Locks and Security News: your weekly locks and security industry newsletter
17th July 2019 Issue no. 466
Your industry news - first
We strongly recommend viewing Locks and Security News full size in your web browser. Click our masthead above to visit our website version.
Russian Winter Olympics security: "Prism on steroids"
Athletes and spectators attending the Winter Olympics in Sochi in February will face some of the most invasive and systematic spying and surveillance in the history of the games, documents show.
Russia's powerful FSB security service plans to ensure that no communication by competitors or spectators goes unmonitored during the event, according to a dossier compiled by a team of Russian investigative journalists looking into preparations for the 2014 Games.
Government procurement documents and tenders from Russian communication companies indicate that newly installed telephone and internet spying capabilities will give the FSB free rein to intercept any telephony or data traffic and even track the use of sensitive words or phrases mentioned in e-mails, webchats and on social media.
The journalists, Andrei Soldatov and Irina Borogan, who are experts on the Russian security services, collated dozens of open source documents published on the Zakupki government procurement agency website, as well as public records of government oversight agencies.
They found that major amendments have been made to telephone and Wi-fi networks in the Black Sea resort to ensure extensive and all-permeating monitoring and filtering of all traffic using Sorm, Russia's system for intercepting phone and internet communications.
The Sorm system is being modernised across Russia, but particular attention has been paid to Sochi given the large number of foreign visitors expected next year.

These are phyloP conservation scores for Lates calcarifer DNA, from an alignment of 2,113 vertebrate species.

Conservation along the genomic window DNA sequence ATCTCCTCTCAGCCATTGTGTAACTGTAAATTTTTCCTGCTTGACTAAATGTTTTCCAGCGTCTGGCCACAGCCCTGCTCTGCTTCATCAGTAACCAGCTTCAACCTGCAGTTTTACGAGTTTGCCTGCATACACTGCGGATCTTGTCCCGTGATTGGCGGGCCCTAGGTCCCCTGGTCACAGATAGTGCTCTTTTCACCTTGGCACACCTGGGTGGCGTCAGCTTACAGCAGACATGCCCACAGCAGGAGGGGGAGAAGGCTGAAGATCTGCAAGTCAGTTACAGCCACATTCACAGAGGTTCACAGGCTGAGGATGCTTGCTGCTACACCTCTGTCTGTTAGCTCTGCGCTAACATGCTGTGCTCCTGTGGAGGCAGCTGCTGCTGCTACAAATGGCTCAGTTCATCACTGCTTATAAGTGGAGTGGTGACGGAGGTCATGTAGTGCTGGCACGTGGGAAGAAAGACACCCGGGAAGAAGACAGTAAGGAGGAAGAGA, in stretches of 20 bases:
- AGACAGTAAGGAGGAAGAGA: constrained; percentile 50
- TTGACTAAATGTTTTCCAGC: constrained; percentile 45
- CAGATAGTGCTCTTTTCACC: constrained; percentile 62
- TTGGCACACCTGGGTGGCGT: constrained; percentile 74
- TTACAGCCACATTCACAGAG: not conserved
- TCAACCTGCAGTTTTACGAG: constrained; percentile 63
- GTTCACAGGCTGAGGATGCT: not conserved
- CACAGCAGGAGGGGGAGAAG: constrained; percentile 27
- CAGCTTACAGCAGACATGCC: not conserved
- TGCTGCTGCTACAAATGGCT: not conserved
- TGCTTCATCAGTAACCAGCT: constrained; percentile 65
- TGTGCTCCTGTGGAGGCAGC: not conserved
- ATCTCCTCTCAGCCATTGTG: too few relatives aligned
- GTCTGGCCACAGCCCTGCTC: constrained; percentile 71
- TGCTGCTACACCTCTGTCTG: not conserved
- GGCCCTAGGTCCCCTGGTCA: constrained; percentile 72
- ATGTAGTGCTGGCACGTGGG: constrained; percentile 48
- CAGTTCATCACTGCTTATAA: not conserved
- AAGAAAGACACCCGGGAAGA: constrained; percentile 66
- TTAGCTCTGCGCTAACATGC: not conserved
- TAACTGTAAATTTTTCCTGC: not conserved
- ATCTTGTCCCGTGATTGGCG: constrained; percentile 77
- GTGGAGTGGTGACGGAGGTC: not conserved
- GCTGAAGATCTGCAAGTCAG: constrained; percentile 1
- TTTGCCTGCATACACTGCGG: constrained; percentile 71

Technical specifications set out by the Russian state telecoms agency also show that a controversial technology known as deep packet inspection, which allows intelligence agencies to filter users by particular keywords, is being installed across Russia's networks, and is required to be compatible with the Sorm system.
"For example you can use the keyword Navalny and work out which people in a particular region are using the word Navalny," says Soldatov, referring to Alexei Navalny, Russia's best-known opposition politician. "Then, those people can be tracked further."
Ron Deibert, a professor at the University of Toronto and director of Citizen Lab, which cooperated with the Sochi research, describes the Sorm amendments as "Prism on steroids", referring to the programme used by the National Security Agency in the US and revealed by whistle-blower Edward Snowden.
A leaflet from the US State Department's bureau of diplomatic security warns anyone travelling to the Games to be extremely cautious with communications.
The advice contains an extraordinary list of precautions for visitors who wish to ensure safe communication, such as removing batteries from phones when not in use.
Source: Moscow Guardian
16th October 2013